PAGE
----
The Oodnadatta Track cuts through the red sands in northern South Australia. It is one of Australia’s most remote roads. It connects Marree, in the south, to Marla, in the north. There are many unique historical sites along the route.
The Oodnadatta Track is a fun alternative for the Stuart Highway and a great way of getting to Coober Pedy. It is 620km of unpaved road, known for being a bit rough around the edges. This makes it even more thrilling.
The attraction is the track, which includes ruins of former Ghan railway stations and trickling mound springs. It also features quintessential outback scenery.
The journey was well worth the bumpy roads and dusty tracks, especially our 4WD Troopy. This makes it an amazing route to the Flinders Ranges and an unforgettable trip to Lake Eyre. Look no further if you are looking for an outback track that you can get your teeth into.
This guide covers all you need to know regarding the Oodnadatta track and its must-see stops.
The Oodnadatta track is a legend unsealed road through the outback that follows from Marree, a trading route. It is a route that runs through semi-desert with springs fed by the Great Artesian Basin. It was chosen as the route of the Overland Telegraph and the Old Ghan Railway Line. This created many unique historical sites along the route. Today, the track runs through small towns in the outback with rusty railway sidings and red sand. It is one of the most tranquil outback tracks in South Australia. This makes it an ideal adventure for any adventurous traveller.
Oodnadatta Track Conditions
Before you hit the road, it is important to check the track conditions. You can keep your drive smooth by reducing your tire pressure (around 25% is a good recommendation) and slowing down for creek crossings or rutted areas.
The condition of South Australian outback roads is affected by rain. When the track is wet, it can become impassible.
It is important to check current road conditions and follow all signage and warnings. Nobody wants to drive on tracks that are not meant for 4WD. Print a map and install a UHF-CB radio to make sure you are covered.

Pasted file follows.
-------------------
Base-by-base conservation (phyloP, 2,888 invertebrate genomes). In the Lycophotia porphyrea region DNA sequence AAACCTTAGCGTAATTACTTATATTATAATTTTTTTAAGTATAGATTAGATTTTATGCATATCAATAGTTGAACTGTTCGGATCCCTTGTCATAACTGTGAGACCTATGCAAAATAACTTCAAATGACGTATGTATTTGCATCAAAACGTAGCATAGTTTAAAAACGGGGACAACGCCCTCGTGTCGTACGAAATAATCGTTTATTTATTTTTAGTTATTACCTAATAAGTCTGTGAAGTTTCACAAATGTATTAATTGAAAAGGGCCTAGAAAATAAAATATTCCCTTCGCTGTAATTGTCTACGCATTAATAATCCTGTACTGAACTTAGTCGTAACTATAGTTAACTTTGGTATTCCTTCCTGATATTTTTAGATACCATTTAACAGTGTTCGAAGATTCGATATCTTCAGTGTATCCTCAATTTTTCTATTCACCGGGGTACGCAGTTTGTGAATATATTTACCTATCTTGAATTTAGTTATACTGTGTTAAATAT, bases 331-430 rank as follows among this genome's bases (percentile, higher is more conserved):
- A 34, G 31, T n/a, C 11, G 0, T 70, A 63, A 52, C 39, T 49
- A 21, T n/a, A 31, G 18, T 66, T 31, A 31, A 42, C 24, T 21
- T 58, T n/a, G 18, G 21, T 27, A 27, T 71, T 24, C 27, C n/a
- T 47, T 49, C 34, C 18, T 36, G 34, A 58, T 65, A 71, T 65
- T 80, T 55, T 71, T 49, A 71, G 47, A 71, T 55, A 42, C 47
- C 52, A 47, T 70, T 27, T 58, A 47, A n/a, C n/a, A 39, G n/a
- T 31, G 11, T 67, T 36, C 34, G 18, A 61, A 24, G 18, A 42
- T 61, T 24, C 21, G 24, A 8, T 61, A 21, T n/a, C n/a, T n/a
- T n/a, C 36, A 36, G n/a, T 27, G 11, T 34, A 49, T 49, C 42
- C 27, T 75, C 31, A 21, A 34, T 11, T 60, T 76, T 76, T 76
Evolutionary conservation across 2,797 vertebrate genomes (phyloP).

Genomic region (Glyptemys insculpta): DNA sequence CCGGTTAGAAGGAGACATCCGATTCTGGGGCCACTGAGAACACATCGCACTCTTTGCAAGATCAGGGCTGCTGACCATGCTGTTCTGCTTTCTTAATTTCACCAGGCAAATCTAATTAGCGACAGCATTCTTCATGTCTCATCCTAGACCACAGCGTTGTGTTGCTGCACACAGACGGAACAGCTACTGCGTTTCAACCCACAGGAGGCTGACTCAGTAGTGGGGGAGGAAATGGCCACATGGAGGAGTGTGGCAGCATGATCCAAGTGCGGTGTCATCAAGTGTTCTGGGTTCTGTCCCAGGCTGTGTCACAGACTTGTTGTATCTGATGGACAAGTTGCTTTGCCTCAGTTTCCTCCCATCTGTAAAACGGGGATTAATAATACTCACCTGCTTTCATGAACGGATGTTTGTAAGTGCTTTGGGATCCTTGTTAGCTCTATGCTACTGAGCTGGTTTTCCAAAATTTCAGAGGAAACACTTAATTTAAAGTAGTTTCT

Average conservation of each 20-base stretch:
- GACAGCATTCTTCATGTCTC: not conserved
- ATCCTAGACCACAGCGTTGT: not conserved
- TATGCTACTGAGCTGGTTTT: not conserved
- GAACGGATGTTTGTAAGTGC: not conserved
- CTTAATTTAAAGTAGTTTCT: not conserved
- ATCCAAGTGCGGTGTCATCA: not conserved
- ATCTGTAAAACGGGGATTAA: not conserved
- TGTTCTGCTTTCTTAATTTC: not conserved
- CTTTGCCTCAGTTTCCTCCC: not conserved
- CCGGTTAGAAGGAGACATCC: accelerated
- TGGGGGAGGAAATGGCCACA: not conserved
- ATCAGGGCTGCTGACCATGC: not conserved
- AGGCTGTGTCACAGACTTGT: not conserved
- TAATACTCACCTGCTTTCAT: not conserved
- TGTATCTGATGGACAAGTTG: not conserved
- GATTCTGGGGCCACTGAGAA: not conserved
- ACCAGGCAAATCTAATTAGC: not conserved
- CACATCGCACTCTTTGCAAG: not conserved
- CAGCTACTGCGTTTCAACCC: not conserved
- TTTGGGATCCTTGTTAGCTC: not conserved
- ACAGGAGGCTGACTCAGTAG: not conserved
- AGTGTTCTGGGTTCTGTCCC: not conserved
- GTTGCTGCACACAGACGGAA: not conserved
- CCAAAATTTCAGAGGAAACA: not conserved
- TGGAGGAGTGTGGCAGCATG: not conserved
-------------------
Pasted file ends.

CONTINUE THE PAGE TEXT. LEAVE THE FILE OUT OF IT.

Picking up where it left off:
Oodnadatta Track Itinerary & Must-See Stops
Marree to William Creek (204 kms // 2.5 hours)
The 5,400km long South Australian dog fence protects sheep within “the sheep zone” against dingoes. It’s not a lot to see, but it tells a fascinating story about the history and impact of the dingo fence on the local environment. You’ll find a new section of the fence just west of Marree if you have visited the one near the Breakaways in Coober Pedy.
Alberry Creek Sculpture Park and Mutonia Sculpture Park
You’ll see some amazing art as you head north from Marree. The Old Ghan Railway’s former siding is now used to house metal sculptures from recycled rubbish. You will see the giant metal dingo and two tall aeroplanes at the entrance of Mutonia Sculpture Park.
Ghan Railway Sidings – Curdimurka
Many railway sidings are found along the Oodnadatta Track, some in better condition than others. Curdimurka has a desalination tower and bridge that still stands tall. This is a great place to rest your legs and look at old railway history.
Lake Eyre South Lookout
Lake Eyre, Australia’s lowest point and largest salt lake, are also the country’s highest. The lookout at Lake Eyre South can be a great spot to stop and take in the views. You can stroll down to the water’s edge (or an empty basin, depending on the year) and see this iconic landmark. Lake Eyre South, which was nearly dry when we visited it in May, was still glimmering under its salty crust. A scenic flight over Lake Eyre is a worthwhile addition to any South Australia road trip. Fly from Marree or further along Oodnadatta Track at William Creek.
Margaret Siding Ruin
Stop by Margaret Siding Ruins to view a crumbling 1800s Fettlers Cottage. The fettlers were a group of men who maintained the railway tracks while living in isolated cottages. They had to be ready to make repairs as soon as possible, and Margaret Siding was one of their basecamps.